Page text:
Christina: As you alluded to, the Dayton area knows of you as both teacher and writer. Did any other professions call to you? And if so, what made you take the path you did?
Rebecca: Teaching is a second career for me. Actually a third. My first is single mother of four. My second was working in nonprofit management in Vermont for a decade, both in international education and community action. When I had my second child, I decided to stay home and take contract work. It wasn’t until I found myself in Ohio and suddenly single with four little kids that I decided to pursue teaching at the college level. That was fifteen years ago. My Master’s with a Creative Writing Emphasis, my publishing background, and the fact I taught a class or two in Vermont as visiting lecturer paved the way for my to do the adjunct shuffle and then land a tenured job at Sinclair. I love teaching. It’s not a job. It’s what I am supposed to do. In that context of mentoring writers, I have begun coaching, which is so gratifying. I also developmentally edit and ghostwrite. In a perfect world I’d probably go back to school and study neuroscience.
Christina: The Abbey Pen Baker books feature Myrl Adler Norton, the daughter of Sherlock Holmes. Where did the inspiration for that character come from?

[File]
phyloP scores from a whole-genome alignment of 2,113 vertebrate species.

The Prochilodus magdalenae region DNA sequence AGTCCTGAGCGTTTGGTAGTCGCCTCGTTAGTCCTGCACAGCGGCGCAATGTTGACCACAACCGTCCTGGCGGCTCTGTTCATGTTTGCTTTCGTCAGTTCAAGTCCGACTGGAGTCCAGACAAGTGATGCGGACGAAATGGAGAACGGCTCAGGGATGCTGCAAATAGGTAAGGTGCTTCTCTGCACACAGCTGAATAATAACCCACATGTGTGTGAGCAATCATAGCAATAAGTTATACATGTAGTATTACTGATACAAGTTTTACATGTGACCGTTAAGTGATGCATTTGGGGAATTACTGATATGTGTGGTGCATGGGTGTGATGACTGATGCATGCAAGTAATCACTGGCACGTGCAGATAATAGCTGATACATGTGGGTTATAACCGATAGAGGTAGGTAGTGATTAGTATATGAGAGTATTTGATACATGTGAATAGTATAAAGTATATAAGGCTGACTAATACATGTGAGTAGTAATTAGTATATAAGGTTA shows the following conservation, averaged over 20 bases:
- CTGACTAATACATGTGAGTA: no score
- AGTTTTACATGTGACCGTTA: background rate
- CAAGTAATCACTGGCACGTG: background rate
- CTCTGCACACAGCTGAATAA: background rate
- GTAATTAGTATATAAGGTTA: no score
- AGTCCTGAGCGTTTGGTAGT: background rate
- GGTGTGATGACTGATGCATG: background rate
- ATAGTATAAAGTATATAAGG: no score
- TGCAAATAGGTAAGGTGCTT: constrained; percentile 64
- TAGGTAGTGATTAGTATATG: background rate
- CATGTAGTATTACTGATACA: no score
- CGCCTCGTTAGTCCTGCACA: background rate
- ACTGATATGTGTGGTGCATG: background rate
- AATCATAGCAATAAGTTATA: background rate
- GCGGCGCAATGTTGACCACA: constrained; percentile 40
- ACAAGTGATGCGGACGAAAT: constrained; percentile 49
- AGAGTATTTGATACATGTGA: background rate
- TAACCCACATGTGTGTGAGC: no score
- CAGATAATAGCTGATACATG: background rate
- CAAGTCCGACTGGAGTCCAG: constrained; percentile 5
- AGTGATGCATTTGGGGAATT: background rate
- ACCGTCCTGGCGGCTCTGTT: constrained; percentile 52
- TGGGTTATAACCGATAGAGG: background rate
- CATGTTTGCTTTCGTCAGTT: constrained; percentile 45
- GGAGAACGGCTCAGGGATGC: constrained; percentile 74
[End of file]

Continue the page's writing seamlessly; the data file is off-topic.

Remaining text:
Rebecca: Jeremy Brett from the Granta series. It was 1993 and I was steeped in the series. “A Scandal in Bohemia” had just aired, and for some reason I was on fire. Holmes was supposed to be an patron of the opera. Why then did he have Watson look Irene Adler up in his files? The only answer I could come up with was that he was trying to appear as if he had no idea who she was. Why would he go to all that trouble? And why did he always refer to her as the woman? And why did he keep her picture? And he clearly rallied to her defense in front of the King. Chivalry. Ah-HA my fevered brain spoke to me–that’s why the entire story is basically related by Holmes to Watson. He is trying to control the narrative because he did know her. In fact, he had slept with her. I was obsessed, and the more I poked around in the story, [and looked at] the clues Doyle had left. I felt he left them for me. And Brett’s performance, such a perfect depiction of Holmes, made the answers to my questions real. Then I had to answer my own questions for my own characters. And that was when the fun really began.
Christina: What is your writing kryptonite?
Rebecca: Fear masquerading as laziness. The best antidote I’ve found besides just placing butt in chair and working is reading Ralph Keyes’s, The Courage to Write. Inspiration comes when I am actually working, or taking long road trips. So it’s easy to be unproductive when my butt is not where it is supposed to be. (I have, by the way, invested in a walking treadmill desk—life changer!) Being unproductive is a killer.
Thanks to Rebecca for agreeing to this interview! If you know of an author who’d like to be featured in an interview (or you are an author who would like to be featured), feel free to leave a comment or email me via my contact page.